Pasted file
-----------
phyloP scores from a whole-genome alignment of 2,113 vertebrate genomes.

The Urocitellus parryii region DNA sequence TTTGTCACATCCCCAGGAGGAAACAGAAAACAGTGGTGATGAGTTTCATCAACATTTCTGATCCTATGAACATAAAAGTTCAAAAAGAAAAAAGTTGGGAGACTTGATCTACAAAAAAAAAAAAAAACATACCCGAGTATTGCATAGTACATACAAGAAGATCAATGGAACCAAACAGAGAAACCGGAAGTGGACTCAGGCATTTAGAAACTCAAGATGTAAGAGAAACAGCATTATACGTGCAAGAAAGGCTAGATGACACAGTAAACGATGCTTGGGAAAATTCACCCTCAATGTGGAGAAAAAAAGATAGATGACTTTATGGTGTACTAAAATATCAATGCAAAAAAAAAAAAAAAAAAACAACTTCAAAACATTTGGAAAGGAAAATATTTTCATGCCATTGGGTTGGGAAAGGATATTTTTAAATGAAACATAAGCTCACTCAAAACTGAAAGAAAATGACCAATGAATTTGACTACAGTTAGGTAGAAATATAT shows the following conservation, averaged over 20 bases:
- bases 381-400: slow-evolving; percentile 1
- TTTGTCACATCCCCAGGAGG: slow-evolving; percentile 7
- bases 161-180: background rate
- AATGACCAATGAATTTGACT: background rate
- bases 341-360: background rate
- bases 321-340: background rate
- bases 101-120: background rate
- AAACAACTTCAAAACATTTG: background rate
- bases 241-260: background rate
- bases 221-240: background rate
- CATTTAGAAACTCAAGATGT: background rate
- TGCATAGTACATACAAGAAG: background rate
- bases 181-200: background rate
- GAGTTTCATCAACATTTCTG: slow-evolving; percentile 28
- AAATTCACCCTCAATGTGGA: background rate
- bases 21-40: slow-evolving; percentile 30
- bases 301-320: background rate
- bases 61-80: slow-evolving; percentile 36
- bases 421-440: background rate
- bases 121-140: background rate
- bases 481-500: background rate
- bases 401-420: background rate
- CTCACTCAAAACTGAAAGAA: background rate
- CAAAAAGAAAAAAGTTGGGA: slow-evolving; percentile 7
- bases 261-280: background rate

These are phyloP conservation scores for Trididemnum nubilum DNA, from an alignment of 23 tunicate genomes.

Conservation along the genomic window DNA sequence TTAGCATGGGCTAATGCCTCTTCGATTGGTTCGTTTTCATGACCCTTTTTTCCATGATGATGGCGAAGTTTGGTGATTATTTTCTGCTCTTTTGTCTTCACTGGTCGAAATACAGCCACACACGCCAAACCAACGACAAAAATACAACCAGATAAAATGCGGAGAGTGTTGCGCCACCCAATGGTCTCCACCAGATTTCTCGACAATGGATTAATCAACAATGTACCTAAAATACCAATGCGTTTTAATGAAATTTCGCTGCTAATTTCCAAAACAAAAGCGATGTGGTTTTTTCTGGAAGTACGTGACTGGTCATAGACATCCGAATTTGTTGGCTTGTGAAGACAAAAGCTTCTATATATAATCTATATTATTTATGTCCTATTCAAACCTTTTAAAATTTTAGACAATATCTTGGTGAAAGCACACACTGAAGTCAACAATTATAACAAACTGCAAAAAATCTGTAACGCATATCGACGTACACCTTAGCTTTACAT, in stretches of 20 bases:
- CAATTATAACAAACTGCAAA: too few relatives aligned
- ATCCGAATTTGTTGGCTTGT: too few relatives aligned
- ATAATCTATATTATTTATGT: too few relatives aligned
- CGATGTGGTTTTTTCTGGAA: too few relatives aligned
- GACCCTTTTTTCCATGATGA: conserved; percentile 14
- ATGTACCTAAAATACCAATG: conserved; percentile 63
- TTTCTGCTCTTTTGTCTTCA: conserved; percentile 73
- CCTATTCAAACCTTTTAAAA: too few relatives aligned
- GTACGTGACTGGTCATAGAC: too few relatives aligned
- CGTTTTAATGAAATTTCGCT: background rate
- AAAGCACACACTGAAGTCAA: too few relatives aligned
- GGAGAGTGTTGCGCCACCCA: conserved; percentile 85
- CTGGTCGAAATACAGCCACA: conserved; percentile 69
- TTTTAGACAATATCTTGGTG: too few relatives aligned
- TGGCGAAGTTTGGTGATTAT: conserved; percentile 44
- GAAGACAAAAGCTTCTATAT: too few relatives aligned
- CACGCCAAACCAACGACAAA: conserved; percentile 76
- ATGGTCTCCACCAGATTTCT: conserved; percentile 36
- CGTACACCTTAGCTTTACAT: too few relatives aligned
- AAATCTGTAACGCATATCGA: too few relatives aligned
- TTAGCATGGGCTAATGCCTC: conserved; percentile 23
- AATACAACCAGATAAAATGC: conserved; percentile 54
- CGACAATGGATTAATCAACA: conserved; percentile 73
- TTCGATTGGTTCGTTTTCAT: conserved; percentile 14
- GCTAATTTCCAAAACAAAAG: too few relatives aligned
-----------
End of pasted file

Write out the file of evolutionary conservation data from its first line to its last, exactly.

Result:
phyloP scores from a whole-genome alignment of 2,113 vertebrate genomes.

The Urocitellus parryii region DNA sequence TTTGTCACATCCCCAGGAGGAAACAGAAAACAGTGGTGATGAGTTTCATCAACATTTCTGATCCTATGAACATAAAAGTTCAAAAAGAAAAAAGTTGGGAGACTTGATCTACAAAAAAAAAAAAAAACATACCCGAGTATTGCATAGTACATACAAGAAGATCAATGGAACCAAACAGAGAAACCGGAAGTGGACTCAGGCATTTAGAAACTCAAGATGTAAGAGAAACAGCATTATACGTGCAAGAAAGGCTAGATGACACAGTAAACGATGCTTGGGAAAATTCACCCTCAATGTGGAGAAAAAAAGATAGATGACTTTATGGTGTACTAAAATATCAATGCAAAAAAAAAAAAAAAAAAACAACTTCAAAACATTTGGAAAGGAAAATATTTTCATGCCATTGGGTTGGGAAAGGATATTTTTAAATGAAACATAAGCTCACTCAAAACTGAAAGAAAATGACCAATGAATTTGACTACAGTTAGGTAGAAATATAT shows the following conservation, averaged over 20 bases:
- bases 381-400: slow-evolving; percentile 1
- TTTGTCACATCCCCAGGAGG: slow-evolving; percentile 7
- bases 161-180: background rate
- AATGACCAATGAATTTGACT: background rate
- bases 341-360: background rate
- bases 321-340: background rate
- bases 101-120: background rate
- AAACAACTTCAAAACATTTG: background rate
- bases 241-260: background rate
- bases 221-240: background rate
- CATTTAGAAACTCAAGATGT: background rate
- TGCATAGTACATACAAGAAG: background rate
- bases 181-200: background rate
- GAGTTTCATCAACATTTCTG: slow-evolving; percentile 28
- AAATTCACCCTCAATGTGGA: background rate
- bases 21-40: slow-evolving; percentile 30
- bases 301-320: background rate
- bases 61-80: slow-evolving; percentile 36
- bases 421-440: background rate
- bases 121-140: background rate
- bases 481-500: background rate
- bases 401-420: background rate
- CTCACTCAAAACTGAAAGAA: background rate
- CAAAAAGAAAAAAGTTGGGA: slow-evolving; percentile 7
- bases 261-280: background rate

These are phyloP conservation scores for Trididemnum nubilum DNA, from an alignment of 23 tunicate genomes.

Conservation along the genomic window DNA sequence TTAGCATGGGCTAATGCCTCTTCGATTGGTTCGTTTTCATGACCCTTTTTTCCATGATGATGGCGAAGTTTGGTGATTATTTTCTGCTCTTTTGTCTTCACTGGTCGAAATACAGCCACACACGCCAAACCAACGACAAAAATACAACCAGATAAAATGCGGAGAGTGTTGCGCCACCCAATGGTCTCCACCAGATTTCTCGACAATGGATTAATCAACAATGTACCTAAAATACCAATGCGTTTTAATGAAATTTCGCTGCTAATTTCCAAAACAAAAGCGATGTGGTTTTTTCTGGAAGTACGTGACTGGTCATAGACATCCGAATTTGTTGGCTTGTGAAGACAAAAGCTTCTATATATAATCTATATTATTTATGTCCTATTCAAACCTTTTAAAATTTTAGACAATATCTTGGTGAAAGCACACACTGAAGTCAACAATTATAACAAACTGCAAAAAATCTGTAACGCATATCGACGTACACCTTAGCTTTACAT, in stretches of 20 bases:
- CAATTATAACAAACTGCAAA: too few relatives aligned
- ATCCGAATTTGTTGGCTTGT: too few relatives aligned
- ATAATCTATATTATTTATGT: too few relatives aligned
- CGATGTGGTTTTTTCTGGAA: too few relatives aligned
- GACCCTTTTTTCCATGATGA: conserved; percentile 14
- ATGTACCTAAAATACCAATG: conserved; percentile 63
- TTTCTGCTCTTTTGTCTTCA: conserved; percentile 73
- CCTATTCAAACCTTTTAAAA: too few relatives aligned
- GTACGTGACTGGTCATAGAC: too few relatives aligned
- CGTTTTAATGAAATTTCGCT: background rate
- AAAGCACACACTGAAGTCAA: too few relatives aligned
- GGAGAGTGTTGCGCCACCCA: conserved; percentile 85
- CTGGTCGAAATACAGCCACA: conserved; percentile 69
- TTTTAGACAATATCTTGGTG: too few relatives aligned
- TGGCGAAGTTTGGTGATTAT: conserved; percentile 44
- GAAGACAAAAGCTTCTATAT: too few relatives aligned
- CACGCCAAACCAACGACAAA: conserved; percentile 76
- ATGGTCTCCACCAGATTTCT: conserved; percentile 36
- CGTACACCTTAGCTTTACAT: too few relatives aligned
- AAATCTGTAACGCATATCGA: too few relatives aligned
- TTAGCATGGGCTAATGCCTC: conserved; percentile 23
- AATACAACCAGATAAAATGC: conserved; percentile 54
- CGACAATGGATTAATCAACA: conserved; percentile 73
- TTCGATTGGTTCGTTTTCAT: conserved; percentile 14
- GCTAATTTCCAAAACAAAAG: too few relatives aligned